Say, for instance, that you come to the unfortunate conclusion that you wish to separate from your spouse. However, you may be unsure as to how to go about the divorce process if your spouse is in the military and is in active service. Continue reading to learn more about divorcing someone who is in the military and how an experienced Bergen County divorce attorney at McNerney & McAuliffe can point you in the right direction.
What is the residency requirement for a military divorce in the state of New Jersey?
Usually, the residency requirement for a divorce in New Jersey is that either spouse must have been a resident of the state for at least one year before filing.
Though, this requirement does not necessarily apply to a military divorce. That is, the state of New Jersey will allow a servicemember, or a spouse of a servicemember, to file for a divorce in New Jersey if the servicemember is stationed in the state. This is regardless of whether neither spouse is considered a resident of the state.
Further, spouses undergoing a military divorce have the option of filing in any of the following states:
- The state in which the spouse of a servicemember resides.
- The state in which the servicemember is stationed.
- The state in which the servicemember claims legal residency once discharged or retired.
What is the process of divorcing someone who is in the military?
Much like the residency requirement, the process of settling divorce-related terms may be unique if you are divorcing someone who is in the military. For one, the New Jersey family court will review the servicemember’s Leave and Earnings Statement when determining how much child support they should be ordered if any at all.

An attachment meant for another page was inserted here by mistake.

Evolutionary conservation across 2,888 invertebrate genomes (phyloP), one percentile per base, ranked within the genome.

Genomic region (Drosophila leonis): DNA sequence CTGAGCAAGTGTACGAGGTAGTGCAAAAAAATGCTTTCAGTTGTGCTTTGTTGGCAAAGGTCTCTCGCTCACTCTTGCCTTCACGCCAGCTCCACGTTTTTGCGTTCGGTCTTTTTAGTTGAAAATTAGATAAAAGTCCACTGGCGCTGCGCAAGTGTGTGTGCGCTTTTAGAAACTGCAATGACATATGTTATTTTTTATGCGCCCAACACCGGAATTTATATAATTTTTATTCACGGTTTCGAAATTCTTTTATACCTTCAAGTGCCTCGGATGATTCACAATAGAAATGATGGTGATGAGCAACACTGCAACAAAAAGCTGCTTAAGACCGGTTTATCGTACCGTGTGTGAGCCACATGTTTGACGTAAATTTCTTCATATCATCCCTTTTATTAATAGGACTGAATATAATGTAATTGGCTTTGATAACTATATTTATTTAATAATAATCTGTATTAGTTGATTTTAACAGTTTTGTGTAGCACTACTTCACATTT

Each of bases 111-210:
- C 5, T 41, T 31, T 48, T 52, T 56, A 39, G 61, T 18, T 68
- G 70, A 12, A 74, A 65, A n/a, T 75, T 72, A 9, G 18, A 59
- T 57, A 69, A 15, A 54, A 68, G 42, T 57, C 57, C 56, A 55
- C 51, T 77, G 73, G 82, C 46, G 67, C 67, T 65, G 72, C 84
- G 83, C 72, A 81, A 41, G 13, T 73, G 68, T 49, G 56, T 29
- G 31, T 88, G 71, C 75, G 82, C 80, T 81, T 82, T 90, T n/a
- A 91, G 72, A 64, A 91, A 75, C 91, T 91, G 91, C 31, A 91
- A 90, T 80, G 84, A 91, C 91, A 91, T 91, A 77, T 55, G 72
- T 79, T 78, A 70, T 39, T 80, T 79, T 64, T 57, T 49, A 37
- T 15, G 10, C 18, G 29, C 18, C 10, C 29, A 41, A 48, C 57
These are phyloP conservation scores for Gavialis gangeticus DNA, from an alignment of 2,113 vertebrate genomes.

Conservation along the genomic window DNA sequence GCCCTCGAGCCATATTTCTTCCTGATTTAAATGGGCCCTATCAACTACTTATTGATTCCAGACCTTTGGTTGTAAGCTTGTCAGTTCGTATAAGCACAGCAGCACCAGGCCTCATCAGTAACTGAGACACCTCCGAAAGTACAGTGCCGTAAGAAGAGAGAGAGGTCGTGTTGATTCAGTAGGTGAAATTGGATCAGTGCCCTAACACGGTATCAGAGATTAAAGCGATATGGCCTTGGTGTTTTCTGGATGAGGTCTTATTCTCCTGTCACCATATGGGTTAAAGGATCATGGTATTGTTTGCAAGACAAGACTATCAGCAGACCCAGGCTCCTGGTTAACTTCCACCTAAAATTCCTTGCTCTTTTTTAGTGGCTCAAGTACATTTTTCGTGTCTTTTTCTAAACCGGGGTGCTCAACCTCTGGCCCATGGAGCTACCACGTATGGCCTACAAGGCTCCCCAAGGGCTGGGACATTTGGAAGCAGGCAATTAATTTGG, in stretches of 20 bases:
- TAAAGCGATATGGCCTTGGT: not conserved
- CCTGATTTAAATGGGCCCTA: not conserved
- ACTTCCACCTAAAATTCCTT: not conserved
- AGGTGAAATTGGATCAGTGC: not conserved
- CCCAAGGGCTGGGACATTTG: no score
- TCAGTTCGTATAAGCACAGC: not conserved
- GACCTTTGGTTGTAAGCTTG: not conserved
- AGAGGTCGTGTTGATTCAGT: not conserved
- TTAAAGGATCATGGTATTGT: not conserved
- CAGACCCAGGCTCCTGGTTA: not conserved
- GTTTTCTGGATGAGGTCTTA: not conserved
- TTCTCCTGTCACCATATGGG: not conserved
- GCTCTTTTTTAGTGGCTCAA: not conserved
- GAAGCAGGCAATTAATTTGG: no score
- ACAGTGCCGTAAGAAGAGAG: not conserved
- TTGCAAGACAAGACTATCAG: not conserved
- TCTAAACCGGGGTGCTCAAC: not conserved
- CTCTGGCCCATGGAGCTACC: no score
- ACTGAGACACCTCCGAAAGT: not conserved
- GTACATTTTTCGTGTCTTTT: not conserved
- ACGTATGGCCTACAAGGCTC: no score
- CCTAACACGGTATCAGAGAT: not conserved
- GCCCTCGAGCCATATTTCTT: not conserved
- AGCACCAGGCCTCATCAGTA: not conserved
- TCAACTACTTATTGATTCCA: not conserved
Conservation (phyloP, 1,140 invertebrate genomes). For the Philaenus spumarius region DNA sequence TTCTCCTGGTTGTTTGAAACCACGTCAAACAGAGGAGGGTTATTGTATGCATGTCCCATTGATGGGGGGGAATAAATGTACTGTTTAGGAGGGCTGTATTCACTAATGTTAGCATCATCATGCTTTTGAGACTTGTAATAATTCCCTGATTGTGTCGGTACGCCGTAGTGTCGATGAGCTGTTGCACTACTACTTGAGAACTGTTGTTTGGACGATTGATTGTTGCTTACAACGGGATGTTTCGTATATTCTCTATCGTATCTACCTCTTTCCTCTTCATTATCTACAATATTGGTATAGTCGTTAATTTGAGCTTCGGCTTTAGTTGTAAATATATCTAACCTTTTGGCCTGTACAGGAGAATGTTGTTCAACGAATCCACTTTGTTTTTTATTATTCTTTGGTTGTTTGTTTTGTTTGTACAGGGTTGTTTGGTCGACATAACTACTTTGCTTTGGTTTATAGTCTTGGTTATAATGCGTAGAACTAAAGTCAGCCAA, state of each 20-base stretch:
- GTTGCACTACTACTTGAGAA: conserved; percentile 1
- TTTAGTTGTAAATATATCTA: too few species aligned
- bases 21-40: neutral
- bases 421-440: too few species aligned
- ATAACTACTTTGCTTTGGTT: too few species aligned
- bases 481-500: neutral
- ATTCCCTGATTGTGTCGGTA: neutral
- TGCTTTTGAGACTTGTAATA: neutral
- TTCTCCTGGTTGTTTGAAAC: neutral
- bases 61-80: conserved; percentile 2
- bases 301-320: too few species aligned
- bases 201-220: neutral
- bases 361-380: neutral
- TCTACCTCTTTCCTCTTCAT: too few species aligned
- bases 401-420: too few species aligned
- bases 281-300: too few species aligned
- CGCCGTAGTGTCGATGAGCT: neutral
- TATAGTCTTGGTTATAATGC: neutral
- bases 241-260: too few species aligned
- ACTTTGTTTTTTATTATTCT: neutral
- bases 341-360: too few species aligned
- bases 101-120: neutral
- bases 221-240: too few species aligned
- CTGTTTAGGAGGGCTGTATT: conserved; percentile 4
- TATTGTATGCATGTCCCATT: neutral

Next, the New Jersey family court will have limited power in deciding on child custody and visitation rights until 90 days have passed since the servicemember’s deployment. With that, you cannot petition for a post-judgment modification on a custody order simply because of your former spouse’s deployment. What’s more, your former spouse may be able to designate an individual whom they trust and who has a close relationship with their child to stand in for parenting time while they attend to their military obligations.
In addition, thanks to the Uniformed Services Former Spouses’ Protection Act, you may have a chance of receiving some of your former spouse’s military pension that they accumulated while you were still married.
Lastly, it must be noted that there may be difficult regulations for child support and alimony for different branches of the military (i.e., Army, Navy, Air Force, Marines, etc).
All in all, these case proceedings may become much easier with sound legal advisement from a skilled Bergen County family law attorney. Contact our firm as soon as you possibly can.